That being said, it does contain some genuinely powerful moments, such as when Perrin goes home to Emond’s Field to find that the cruel Padan Fain, having manipulated the Whitecloacks, has had his family killed. Perrin’s breakdown in Faile’s arms is one of those rare moments when genuine emotion bubbles up in this series, and it’s hard not to weep. But it’s also uniquely satisfying to watch Perrin grow into his position as ruler of the Two Rivers, leading his people to a successful repulsion of the enormous army of Shadowspawn that have invaded his homeland.

In many ways, the most shocking thing about this novel is the deposing of Siuan and the election of the implacable Elaida as her successor as Amyrlin Seat. Up until this point, Elaida has mostly flown under the radar. She was there at the very beginning, when Rand made his appearance in Caemlyn, but she hadn’t really done anything of note until she decided that she needed to be the one to render the Dragon Reborn the tool of the Tower in its preparations for the Last Battle. But of course, any canny reader knows that a Red is in no position to do anything at all useful as far as the Dragon Reborn is concerned.

There is also the disturbing sequence in which Rand, having made his way to the Aiel city of Rhuidean, confronts the reality of  that people’s true history. Contrary to what they have always believed, they were not always a people devoted to war and death, but were instead serva […] We even get a glimpse of the very day when a misguided Aes Sedai–possibly Lanfear herself–drills a hole in the Dark One’s prison and unleashes the force that will come to have such a devastating effect on the entire world.

Much as I love many things about The Wheel of Time, the endings of most of the books always seem a little rushed to me (which is ironic, considering the vast scale of the story as a whole). Such is the case here, where it is quickly revealed that a seemingly innocuous and unimportant character is actually the Forsaken Asmodean, who is then forced by Lanfear to serve as a tutor to Rand so that he will at last learn how to use his powers to their full extent. This all happens very quickly, and one does wish that there was a bit more action spread more evenly throughout the book (at least as far as the Rand storyline is concerned). Still, the conflict between Rand and the Forsaken is one of the most momentous events to happen in the series so far, and it brings to an end the period when Rhuidan was separated from the rest of the world.

So, The Shadow Rising is where shit really starts to get real, and I’ve already finished The Fires of Heaven. If I keep on at this rate, I might just finish these books by early 2018. We shall see if I can meet that ambitious goal.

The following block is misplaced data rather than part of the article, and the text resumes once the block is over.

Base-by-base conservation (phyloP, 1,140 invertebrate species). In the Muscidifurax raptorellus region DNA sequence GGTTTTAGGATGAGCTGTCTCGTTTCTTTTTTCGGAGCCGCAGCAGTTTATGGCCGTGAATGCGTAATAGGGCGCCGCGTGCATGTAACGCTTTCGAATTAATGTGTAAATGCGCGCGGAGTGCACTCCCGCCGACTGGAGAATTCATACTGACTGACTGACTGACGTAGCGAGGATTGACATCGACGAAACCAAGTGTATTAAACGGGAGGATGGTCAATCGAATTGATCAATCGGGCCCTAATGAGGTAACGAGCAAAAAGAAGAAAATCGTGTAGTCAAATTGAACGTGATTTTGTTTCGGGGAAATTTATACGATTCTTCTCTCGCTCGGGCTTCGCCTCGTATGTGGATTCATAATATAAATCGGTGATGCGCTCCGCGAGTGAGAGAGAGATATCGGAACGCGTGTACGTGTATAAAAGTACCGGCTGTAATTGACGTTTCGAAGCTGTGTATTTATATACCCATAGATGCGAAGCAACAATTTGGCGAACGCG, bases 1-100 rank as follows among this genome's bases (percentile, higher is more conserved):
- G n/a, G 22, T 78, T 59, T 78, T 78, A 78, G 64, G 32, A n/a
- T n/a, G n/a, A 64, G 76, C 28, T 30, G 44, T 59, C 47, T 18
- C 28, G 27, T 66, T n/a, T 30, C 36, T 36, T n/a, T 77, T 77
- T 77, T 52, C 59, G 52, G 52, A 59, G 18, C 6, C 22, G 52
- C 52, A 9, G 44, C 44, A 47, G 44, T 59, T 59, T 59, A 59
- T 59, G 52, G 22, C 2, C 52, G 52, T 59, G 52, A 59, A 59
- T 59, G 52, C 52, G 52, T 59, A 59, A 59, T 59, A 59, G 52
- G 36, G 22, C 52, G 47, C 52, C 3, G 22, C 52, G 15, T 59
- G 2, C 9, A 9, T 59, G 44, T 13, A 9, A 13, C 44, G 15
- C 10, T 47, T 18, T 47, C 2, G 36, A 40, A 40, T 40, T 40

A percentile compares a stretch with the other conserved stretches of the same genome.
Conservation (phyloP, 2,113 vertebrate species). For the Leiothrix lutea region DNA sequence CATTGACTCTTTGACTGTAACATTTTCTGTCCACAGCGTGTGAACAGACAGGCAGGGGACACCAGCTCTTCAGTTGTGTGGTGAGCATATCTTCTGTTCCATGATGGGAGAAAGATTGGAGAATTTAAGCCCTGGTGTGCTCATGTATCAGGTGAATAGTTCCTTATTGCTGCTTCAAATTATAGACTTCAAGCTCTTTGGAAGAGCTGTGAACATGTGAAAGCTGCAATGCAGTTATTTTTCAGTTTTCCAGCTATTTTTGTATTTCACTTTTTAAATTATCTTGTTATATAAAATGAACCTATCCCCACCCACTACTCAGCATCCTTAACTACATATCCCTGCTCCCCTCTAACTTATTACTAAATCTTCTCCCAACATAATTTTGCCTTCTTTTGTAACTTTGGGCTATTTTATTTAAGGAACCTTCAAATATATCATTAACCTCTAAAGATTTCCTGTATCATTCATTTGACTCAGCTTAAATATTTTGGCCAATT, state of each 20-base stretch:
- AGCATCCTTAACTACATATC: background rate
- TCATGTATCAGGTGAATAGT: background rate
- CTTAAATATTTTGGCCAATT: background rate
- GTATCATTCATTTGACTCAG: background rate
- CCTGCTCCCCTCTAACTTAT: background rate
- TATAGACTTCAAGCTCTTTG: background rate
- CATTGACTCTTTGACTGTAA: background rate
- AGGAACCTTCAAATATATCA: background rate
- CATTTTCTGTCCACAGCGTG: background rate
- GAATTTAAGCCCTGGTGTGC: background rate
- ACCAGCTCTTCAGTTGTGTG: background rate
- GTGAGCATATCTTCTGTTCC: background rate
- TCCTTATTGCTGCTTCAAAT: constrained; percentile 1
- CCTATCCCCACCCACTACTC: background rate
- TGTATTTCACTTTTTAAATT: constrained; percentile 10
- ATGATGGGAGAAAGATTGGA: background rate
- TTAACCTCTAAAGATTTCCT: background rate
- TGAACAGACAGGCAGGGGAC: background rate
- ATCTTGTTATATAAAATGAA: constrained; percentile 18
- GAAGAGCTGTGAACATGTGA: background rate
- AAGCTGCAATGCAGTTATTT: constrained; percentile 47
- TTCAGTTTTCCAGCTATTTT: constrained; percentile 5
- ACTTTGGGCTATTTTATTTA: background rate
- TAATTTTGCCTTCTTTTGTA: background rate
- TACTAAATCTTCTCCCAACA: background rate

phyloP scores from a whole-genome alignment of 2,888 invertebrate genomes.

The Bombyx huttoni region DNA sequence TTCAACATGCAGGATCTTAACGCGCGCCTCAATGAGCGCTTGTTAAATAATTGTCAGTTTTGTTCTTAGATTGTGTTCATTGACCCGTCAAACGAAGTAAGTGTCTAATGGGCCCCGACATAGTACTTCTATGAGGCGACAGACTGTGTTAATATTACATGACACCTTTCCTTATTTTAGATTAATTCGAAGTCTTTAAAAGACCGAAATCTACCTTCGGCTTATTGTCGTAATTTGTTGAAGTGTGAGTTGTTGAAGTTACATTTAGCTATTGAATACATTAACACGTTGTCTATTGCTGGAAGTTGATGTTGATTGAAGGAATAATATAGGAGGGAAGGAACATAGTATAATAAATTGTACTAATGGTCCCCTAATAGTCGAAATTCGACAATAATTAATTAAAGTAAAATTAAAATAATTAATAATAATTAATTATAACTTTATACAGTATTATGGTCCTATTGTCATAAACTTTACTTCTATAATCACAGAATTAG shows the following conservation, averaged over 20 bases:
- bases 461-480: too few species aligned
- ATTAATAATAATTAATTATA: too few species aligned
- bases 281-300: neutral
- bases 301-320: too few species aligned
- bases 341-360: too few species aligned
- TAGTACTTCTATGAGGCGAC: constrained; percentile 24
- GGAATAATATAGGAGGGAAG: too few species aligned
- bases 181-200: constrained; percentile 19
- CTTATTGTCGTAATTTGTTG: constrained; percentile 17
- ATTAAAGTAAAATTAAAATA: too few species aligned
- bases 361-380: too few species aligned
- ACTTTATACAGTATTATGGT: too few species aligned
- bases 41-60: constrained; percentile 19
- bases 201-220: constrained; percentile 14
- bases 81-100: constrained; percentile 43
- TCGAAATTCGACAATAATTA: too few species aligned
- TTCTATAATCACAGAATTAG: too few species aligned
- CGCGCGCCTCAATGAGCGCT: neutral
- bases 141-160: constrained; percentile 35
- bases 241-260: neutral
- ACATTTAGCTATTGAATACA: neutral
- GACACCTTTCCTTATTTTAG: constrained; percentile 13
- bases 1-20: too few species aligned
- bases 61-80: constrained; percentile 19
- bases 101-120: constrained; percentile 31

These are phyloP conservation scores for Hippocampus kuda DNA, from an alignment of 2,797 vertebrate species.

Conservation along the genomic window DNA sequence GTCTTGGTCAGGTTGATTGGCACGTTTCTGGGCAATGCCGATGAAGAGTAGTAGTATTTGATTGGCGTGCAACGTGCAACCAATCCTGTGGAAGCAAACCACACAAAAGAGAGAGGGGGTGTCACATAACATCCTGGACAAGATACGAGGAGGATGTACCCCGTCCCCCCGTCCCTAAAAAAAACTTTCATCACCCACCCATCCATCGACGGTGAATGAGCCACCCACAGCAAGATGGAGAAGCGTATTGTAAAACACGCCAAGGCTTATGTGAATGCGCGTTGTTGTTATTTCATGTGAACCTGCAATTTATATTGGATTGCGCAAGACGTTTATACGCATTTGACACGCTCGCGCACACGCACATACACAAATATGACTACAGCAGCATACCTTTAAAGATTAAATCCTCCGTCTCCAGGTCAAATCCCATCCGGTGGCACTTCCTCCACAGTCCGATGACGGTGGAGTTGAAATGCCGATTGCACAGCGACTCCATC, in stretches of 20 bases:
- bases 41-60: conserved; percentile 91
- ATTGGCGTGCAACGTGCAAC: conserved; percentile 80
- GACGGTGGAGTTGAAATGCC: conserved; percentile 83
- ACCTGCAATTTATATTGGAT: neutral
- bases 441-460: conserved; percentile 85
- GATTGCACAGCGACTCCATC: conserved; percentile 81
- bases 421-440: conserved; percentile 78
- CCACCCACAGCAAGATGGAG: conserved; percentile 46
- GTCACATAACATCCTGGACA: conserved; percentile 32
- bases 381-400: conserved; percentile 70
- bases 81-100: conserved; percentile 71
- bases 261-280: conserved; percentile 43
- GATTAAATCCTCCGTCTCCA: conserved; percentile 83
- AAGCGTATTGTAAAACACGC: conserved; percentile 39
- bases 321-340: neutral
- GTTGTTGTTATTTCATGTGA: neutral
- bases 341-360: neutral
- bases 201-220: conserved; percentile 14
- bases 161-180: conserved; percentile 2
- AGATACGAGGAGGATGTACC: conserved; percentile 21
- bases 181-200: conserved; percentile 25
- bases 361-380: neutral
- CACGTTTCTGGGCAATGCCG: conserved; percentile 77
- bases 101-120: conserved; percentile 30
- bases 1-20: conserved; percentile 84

Reading The Wheel of Time: “The Dragon Reborn” (Book 3)

Now that he has acknowledged that he is the Dragon Reborn, Rand must make his way to Tear and claim Callandor, one of the most powerful sa’angreal that were created during the Age of Legends. Meanwhile, Nynaeve and Elayne must seek out the Black Ajah, and Perrin, Egwene, and Mat have to accept their role in Rand’s destiny.

I’m going voice what will probably be an unpopular opinion. Both Rand and Mat are the most insufferable characters in fantasy literature. I mean, I know that Rand is supposed to be the reluctant hero and all of that, but he’s not only unwilling, he’s stupidly stubborn. The only other character I can think of that is nearly as annoying is Jon Snow, whose character also suffers because of a certain lack of competency on the part of most fantasy writers to create central characters who aren’t infuriating.

That being said, there is a lot to like in this novel, particularly the (for the most part) well-organized plot that sees several different strands converge at the end in the climactic moment when Rand claims the sword for his own and announces to the world his status as the Dragon Reborn. What’s more, this novel really gives a great deal to Perrin who, among the three male leads, is definitely the most sympathetic (and the least insufferable). Though he won’t really come into his own until The Shadow Rising, the seeds are already set for his starring role in that book.

The novel also includes the perspectives of several of our other favourite characters, each of whom starts to develop a true mission of their own. I particularly enjoy the plot in which Nynaeve and Elayne are sent to track down the Black Ajah, particularly the malicious Liandrin and her fellows. These are truly some of the most sinister characters in the series, women who have no intention of doing anything other than leashing Rand for a service to the Dark One. The fact that they elude the justice that they so richly deserve is frustrating, but it does give us something to look forward to in the next novel.

Like it’s predecessor The Great Hunt, The Dragon Reborn is briskly-paced, so that we move through the various stages of the plot in a relatively short book. I would actually argue that the first three books of The Wheel of Time are in many ways a springboard for the vast tapestry (a Pattern, if you will), that will consume all of the subsequent books. In fact, this is the last book for quite a while that will have a narrative that is actually contained and leads to a meaningful fruition. From this point on, we’ll get more POV characters and more plot-threads, but given that the sheer scope is part of the pleasure of this series, I’m not going to complain too much.